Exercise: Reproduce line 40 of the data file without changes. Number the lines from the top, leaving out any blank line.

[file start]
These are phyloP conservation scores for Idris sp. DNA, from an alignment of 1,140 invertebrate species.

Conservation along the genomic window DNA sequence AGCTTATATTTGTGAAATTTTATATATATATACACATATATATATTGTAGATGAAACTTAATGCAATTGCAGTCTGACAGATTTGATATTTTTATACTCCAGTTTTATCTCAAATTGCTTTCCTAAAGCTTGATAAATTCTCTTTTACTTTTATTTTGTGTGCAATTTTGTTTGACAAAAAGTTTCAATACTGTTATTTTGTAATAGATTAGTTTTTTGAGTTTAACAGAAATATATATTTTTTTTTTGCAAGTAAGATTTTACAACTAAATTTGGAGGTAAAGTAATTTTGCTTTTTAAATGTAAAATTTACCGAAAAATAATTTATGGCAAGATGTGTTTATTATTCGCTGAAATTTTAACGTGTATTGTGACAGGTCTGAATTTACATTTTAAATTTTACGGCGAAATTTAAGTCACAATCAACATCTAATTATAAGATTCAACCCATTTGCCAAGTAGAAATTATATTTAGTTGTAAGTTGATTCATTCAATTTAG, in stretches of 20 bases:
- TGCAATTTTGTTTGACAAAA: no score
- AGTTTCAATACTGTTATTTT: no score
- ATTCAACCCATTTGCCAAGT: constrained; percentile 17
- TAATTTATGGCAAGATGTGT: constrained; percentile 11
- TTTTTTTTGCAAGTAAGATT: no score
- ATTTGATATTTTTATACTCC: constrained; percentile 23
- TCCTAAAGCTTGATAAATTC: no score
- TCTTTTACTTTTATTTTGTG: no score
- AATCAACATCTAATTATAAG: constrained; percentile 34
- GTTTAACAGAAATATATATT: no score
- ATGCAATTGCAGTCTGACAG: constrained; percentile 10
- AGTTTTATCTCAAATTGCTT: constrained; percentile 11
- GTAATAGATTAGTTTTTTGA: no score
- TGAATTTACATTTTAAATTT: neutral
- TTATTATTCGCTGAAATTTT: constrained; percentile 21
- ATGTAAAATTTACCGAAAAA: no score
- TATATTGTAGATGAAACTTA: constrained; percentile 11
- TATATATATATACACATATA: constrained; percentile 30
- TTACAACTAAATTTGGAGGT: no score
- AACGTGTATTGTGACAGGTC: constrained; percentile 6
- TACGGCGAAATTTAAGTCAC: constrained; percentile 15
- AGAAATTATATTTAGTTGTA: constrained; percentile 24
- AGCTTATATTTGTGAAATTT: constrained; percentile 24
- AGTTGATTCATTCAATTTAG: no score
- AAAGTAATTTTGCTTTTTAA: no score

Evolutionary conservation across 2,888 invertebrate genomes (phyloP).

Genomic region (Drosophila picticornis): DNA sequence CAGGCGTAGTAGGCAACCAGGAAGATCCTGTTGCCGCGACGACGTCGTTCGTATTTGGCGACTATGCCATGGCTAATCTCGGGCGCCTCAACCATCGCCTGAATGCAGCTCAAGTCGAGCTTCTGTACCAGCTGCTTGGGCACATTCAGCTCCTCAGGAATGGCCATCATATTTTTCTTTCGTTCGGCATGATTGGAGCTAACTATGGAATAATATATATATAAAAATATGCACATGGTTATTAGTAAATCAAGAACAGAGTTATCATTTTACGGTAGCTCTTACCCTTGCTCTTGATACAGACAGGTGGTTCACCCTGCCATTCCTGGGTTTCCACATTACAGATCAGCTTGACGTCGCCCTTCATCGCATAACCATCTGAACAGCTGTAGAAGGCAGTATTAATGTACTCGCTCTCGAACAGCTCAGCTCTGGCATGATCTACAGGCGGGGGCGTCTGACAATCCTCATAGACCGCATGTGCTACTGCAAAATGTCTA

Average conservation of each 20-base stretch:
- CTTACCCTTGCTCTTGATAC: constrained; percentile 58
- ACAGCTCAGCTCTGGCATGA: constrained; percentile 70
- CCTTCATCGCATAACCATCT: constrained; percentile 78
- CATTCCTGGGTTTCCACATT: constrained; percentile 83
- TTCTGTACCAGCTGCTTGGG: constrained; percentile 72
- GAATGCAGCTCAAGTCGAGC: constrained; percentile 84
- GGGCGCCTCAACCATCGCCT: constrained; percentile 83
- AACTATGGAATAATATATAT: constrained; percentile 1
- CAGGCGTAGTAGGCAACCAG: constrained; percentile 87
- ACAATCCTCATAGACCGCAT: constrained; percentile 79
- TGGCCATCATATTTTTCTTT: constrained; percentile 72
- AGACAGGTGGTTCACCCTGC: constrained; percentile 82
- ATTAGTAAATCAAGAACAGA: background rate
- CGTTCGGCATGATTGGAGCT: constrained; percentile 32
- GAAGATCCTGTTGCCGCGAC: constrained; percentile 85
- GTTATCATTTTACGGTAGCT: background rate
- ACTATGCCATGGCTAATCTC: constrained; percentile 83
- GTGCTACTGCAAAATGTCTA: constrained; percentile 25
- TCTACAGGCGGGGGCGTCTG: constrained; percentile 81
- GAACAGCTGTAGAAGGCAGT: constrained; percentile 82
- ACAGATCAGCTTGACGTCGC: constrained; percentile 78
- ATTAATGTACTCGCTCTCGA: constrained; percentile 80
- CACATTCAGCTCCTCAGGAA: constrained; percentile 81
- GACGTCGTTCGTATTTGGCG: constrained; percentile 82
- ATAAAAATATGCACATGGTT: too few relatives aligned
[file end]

- ACAATCCTCATAGACCGCAT: constrained; percentile 79